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Prestigious award for book detailing the cultural history of the orchid

A professor from the University of Sussex has been awarded a prestigious international History of Science prize recognising the appeal of his book for general readers.

Jim Endersby, Professor of the History of Science, was awarded the Watson Davis and Helen Miles Davis Prize for his book Orchid: A Cultural History (University of Chicago Press, 2016).

Orchid was described by the History of Science Society as a "delightful, engaging and insightful study" into the cultural and scientific allure of the orchid.

Through the ancient Greeks to the current research on the impact of climate change, to Darwin’s research and the short stories of HG Wells, Jim Endersby traces the cultural meanings associated with the plant, while reconstructing the scientific investigations of the often mysterious biology of the orchid family.

Patrick McCray, Mary Terrall and Mark Barrow from the History of Science Society wrote that “Orchid delivers on its promise to offer a history of science that is simultaneously authoritative, accessible, and as enthralling as its subject matter.”

Jim Endersby said: “If I were greedy and could specify the prize I would most like to win, it would be this one because it's given for the best book for a general audience.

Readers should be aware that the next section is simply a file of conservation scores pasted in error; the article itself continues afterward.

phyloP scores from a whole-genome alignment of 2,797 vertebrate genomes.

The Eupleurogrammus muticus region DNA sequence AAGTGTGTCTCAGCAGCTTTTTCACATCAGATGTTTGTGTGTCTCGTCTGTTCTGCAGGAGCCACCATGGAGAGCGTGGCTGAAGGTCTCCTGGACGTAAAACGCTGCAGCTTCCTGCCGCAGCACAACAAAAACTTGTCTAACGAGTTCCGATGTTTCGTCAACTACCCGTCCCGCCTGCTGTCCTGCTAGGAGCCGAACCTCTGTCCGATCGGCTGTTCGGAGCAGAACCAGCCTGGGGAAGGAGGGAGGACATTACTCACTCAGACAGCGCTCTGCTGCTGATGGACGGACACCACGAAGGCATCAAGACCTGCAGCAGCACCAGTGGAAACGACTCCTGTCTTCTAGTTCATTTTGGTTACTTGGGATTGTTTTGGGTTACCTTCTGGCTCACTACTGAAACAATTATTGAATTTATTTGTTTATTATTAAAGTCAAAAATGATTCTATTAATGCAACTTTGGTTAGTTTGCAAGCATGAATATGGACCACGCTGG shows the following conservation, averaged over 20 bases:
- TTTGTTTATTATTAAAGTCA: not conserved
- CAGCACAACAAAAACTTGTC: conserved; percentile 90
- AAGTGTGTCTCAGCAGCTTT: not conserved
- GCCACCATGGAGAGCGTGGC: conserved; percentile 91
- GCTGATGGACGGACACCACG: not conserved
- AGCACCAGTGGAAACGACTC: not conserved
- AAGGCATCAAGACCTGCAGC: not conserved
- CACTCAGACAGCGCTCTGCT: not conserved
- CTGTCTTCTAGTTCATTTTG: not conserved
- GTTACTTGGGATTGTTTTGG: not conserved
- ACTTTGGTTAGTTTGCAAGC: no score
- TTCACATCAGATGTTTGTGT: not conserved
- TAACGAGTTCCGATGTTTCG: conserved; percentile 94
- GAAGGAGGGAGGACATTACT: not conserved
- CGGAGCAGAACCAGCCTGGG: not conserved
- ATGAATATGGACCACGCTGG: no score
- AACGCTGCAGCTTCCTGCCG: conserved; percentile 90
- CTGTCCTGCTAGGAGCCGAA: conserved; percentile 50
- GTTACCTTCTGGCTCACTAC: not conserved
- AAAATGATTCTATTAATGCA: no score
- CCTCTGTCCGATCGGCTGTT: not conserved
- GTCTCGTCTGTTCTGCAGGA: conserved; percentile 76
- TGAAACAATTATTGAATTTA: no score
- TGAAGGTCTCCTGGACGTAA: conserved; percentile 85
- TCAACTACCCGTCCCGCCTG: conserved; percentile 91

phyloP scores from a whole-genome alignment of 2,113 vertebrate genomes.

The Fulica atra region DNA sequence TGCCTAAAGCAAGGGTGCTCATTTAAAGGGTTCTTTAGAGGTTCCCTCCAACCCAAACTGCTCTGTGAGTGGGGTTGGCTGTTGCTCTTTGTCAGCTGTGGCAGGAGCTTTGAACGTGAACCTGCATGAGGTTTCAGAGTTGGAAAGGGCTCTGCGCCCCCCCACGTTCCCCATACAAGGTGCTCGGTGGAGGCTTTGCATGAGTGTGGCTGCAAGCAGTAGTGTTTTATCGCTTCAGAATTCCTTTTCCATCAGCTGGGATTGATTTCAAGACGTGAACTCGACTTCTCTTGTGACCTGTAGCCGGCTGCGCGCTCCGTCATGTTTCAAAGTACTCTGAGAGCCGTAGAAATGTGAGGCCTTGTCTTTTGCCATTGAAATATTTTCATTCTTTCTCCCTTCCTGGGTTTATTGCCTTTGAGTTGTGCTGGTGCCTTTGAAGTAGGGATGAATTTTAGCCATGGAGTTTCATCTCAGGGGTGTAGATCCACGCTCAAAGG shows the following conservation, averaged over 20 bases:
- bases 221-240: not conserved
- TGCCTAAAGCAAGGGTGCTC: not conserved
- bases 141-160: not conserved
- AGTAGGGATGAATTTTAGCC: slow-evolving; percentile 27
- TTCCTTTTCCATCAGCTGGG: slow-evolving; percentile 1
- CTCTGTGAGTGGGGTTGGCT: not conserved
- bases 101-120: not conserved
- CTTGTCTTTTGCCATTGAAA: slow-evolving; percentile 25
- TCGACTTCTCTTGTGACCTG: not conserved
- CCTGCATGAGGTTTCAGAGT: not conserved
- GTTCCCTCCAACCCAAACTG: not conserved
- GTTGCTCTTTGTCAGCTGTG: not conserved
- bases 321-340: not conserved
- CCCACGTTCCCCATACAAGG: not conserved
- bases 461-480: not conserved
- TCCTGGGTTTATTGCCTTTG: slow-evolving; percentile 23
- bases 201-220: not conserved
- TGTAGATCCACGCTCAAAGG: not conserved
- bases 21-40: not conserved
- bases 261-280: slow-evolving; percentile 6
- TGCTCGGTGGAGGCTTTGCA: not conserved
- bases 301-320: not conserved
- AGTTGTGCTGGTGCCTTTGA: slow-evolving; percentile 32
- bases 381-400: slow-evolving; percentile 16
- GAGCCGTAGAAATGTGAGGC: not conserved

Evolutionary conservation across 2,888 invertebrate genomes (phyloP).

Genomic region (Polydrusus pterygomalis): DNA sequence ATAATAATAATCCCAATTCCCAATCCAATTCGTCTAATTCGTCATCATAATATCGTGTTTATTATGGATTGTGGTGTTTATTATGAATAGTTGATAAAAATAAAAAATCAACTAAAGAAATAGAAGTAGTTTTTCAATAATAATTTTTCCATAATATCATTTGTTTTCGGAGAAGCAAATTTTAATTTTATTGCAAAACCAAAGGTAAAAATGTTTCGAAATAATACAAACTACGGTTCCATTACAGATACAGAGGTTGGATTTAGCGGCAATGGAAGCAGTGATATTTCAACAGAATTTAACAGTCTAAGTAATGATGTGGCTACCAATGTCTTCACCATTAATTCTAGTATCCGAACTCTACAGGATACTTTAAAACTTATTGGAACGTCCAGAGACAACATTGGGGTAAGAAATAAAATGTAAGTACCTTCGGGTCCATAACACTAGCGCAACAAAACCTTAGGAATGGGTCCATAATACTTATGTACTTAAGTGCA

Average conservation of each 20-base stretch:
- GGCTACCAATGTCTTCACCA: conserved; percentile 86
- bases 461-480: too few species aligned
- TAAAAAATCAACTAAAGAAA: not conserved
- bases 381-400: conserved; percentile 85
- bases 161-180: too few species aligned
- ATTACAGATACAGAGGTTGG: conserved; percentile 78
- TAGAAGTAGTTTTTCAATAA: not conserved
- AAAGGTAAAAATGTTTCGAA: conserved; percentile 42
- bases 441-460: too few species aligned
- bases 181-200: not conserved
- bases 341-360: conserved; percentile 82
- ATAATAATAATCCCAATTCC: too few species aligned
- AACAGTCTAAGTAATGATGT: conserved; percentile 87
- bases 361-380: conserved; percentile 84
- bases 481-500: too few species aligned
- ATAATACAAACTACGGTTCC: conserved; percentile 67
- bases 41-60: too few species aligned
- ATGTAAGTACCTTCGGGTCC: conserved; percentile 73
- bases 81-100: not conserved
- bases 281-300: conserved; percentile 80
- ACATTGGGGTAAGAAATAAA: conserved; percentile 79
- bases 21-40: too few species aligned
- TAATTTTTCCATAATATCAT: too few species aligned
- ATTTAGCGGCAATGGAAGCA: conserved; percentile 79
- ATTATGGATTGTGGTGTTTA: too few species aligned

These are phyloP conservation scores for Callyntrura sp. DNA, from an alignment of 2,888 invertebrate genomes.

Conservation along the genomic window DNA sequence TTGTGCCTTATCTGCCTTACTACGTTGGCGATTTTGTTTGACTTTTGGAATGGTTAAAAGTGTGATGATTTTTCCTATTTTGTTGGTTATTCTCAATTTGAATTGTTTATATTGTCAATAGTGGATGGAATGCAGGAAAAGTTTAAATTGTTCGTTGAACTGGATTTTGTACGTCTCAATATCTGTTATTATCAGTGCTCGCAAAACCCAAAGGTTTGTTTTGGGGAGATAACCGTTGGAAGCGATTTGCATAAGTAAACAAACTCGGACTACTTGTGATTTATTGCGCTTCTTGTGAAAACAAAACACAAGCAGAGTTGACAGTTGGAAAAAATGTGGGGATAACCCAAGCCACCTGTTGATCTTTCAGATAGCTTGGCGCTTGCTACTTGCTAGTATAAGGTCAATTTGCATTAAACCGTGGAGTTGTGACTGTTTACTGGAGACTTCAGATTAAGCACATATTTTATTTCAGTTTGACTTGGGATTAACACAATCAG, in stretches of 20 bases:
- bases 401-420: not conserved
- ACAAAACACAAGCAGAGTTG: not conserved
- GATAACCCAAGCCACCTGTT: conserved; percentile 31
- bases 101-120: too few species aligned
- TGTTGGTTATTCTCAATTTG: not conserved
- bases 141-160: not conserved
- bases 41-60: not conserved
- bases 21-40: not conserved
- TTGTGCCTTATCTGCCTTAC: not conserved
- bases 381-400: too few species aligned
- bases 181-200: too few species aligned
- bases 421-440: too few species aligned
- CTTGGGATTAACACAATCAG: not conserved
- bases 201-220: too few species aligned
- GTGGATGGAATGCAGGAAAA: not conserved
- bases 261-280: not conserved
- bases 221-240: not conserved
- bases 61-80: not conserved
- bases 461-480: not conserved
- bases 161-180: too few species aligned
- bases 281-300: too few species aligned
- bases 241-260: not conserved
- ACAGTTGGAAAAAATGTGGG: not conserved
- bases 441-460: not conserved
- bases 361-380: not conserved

“It was books for general audiences, particularly those written by the late Stephen Jay Gould, which first inspired my interest in the history of science. So, to feel that I'm following in the footsteps of writers like Gould, and may perhaps inspire a few others to take up this wonderful field, makes this an especially precious honour.

“The prize is also particularly welcome because just after I started writing Orchid, I was diagnosed with cancer. As everyone who has had this experience comments, there's nothing like cancer to put things in perspective (it is a cliché because it's true).

“I decided I would write the book I really wanted to write, without worrying about whether or not it would appear on anyone's reading list, or be a good career move. By the time the book was done, I was cancer-free, as I have now been for six years – many thanks to the NHS!

“But I did worry that perhaps I had written a book that nobody but me would ever want to read. Perhaps it was just too eclectic, and I worried that it might be too academic for a general readership, and too 'popular' for an academic one. So, it's exciting and gratifying that the History of Science Society believes the book deserves to reach a wider audience.”

Prior to the publication of Orchid, Professor Endersby wrote and presented a programme on BBC Radio 4 called Crafty OrchidsBroadcast in February 2016, the programme asked how the biology of orchids, one of the world’s most collectable plants, has manipulated us into spreading them, presenting a scientific and historical exploration.


By: Stephanie Allen
Last updated: Friday, 16 November 2018

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